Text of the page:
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Mental wellbeing and work: is it working well enough for men?

With organisations now embracing the fact that employee wellbeing comes under their Duty of Care remit, mindfulness programmes and meditation sessions in the workplace are being adopted more, and often to a very positive effect on employees. However, are we sure these are benefitting all employees equally?

Mental wellbeing and work: is it working well enough for men?

Psychological gender differences

Research suggests that male and female psychology starts to diverge in early adolescence. Different coping strategies for dealing with stress emerge, with women tending to prefer to talk things through and men tending to use some form of distraction. These differences are due to the different levels of the hormone oxytocin produced to counter the stress hormone cortisol. Unchecked, chronic stress can lead to serious health conditions and a less-effective immune system.

In adolescence, the incidence of psychological disorders increase for both groups as well. According to the Men’s Health Forum, it would appear that women are more likely to suffer common mental disorders (CMDs) i.e. 1 in 5, compared with 1 in 8 men. With depression, the gap is greater, with 1 in 4 women and 1 in 10 men receiving treatment.


How women and men express our stress and difficulties?

However, these statistics only account for those people who have been able to accurately describe their difficulties and have sought professional help. There is a suggestion that men are less likely to recognise emotional and psychological stress in themselves and are also less likely to seek treatment. In addition, the way that depression manifests may differ, with women ‘internalising’ and showing symptoms perceived as being typically ‘female’, such as tearfulness, withdrawal, lack of motivation and energy. They may direct action inward, by analysing or writing about a negative event.

In contrast, men may ‘externalise’, with action tending to be directed outward e.g. playing sports or video games, watching TV. Behaviours that appear to be ‘acting out’ may be exhibited, e.g. physical aggression, heavy drinking and extreme anger. These externalised behaviours can commonly be overlooked as signs of depression, and can indeed illicit unsympathetic responses in those around them, or from those they might have sought help from.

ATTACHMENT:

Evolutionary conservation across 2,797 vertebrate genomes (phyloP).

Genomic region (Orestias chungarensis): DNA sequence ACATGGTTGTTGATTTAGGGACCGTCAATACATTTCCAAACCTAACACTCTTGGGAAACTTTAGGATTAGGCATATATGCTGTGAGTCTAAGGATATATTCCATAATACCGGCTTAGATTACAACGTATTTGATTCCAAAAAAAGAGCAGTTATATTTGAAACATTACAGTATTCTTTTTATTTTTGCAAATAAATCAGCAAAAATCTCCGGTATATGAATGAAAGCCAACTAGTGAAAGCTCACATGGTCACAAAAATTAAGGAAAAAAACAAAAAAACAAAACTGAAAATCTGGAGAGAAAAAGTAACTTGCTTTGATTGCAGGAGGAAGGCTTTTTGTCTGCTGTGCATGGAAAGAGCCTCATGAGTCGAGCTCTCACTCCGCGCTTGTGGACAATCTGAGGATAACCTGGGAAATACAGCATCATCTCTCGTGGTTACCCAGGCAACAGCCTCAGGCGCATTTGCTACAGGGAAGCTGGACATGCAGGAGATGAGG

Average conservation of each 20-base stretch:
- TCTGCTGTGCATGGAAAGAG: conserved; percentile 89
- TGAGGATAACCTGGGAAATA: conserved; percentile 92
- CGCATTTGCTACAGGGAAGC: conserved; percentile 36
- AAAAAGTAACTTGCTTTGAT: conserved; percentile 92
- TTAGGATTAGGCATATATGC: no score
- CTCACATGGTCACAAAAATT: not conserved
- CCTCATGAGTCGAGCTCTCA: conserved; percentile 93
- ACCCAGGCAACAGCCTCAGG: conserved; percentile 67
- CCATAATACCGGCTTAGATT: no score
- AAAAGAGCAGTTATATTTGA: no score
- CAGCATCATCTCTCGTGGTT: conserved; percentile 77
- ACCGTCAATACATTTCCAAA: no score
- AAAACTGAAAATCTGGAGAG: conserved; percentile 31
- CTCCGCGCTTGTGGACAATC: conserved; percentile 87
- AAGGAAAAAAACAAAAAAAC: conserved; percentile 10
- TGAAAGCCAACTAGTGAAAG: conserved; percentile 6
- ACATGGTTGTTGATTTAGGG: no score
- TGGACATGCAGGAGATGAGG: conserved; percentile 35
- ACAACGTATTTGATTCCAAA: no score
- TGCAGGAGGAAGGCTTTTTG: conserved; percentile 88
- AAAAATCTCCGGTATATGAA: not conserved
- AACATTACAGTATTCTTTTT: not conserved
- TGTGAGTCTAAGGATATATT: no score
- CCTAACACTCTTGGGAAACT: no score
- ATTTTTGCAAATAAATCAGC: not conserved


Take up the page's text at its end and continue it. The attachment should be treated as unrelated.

How can mental wellbeing services be more attractive to men?

The Men’s Health Forum have produced an excellent guide to men’s mental health, based on evidenced research and expert opinion. Some of the advice which can be used by workplace schemes to make services more appealing to men includes:

  • Using the right, male-friendly language - Communication is key, and when promoting services, organisations should think about whether their message respects the differences in the way that the genders approach mental health and wellbeing, and therefore appeals equally. Most workplaces have designated First-Aiders, and some are introducing Mental Health First Aiders as well. Offering such courses in the workplace not only equips employees with the skills to recognise potential symptoms in a colleague (and themselves) and signpost accordingly, but also helps to normalise conversations about mental health and wellbeing, which some men might otherwise struggle with.

  • Positive stories from male role-models - Access to helplines tends to increase for 3 weeks after a well-known person has divulged information about their mental health. Male celebrities or peers talking about their own struggles help to ‘normalise’ the conversation and remove the stigma. Peer support has been shown to be very effective, and it is therefore worth considering holding male-only sessions that enable men to feel less pressure to be ‘strong’, and evaluating whether this improves take-up of services.

  • Practical, activity-based programmes - Men tend to have a preference for a solution-focussed, direct goal, as opposed to a more generalised process, which does not seem to be off-putting to women. ‘Natural World’ (getting outside in nature), exercise and sport-based activities allow men to participate in a way that takes this preference into account in a practical way.

  • Access to ‘arms-length’ services – These are beneficial to all employees, but especially men, who may find face-to-face conversations more difficult.  Where employees are working remotely or overseas, access to a GP service in their own language may indeed make a critical difference to their wellbeing.

Whatever approach organisations take, we need to ensure that all employees - regardless of gender - are comfortable talking about their mental wellbeing as well as their physical health.





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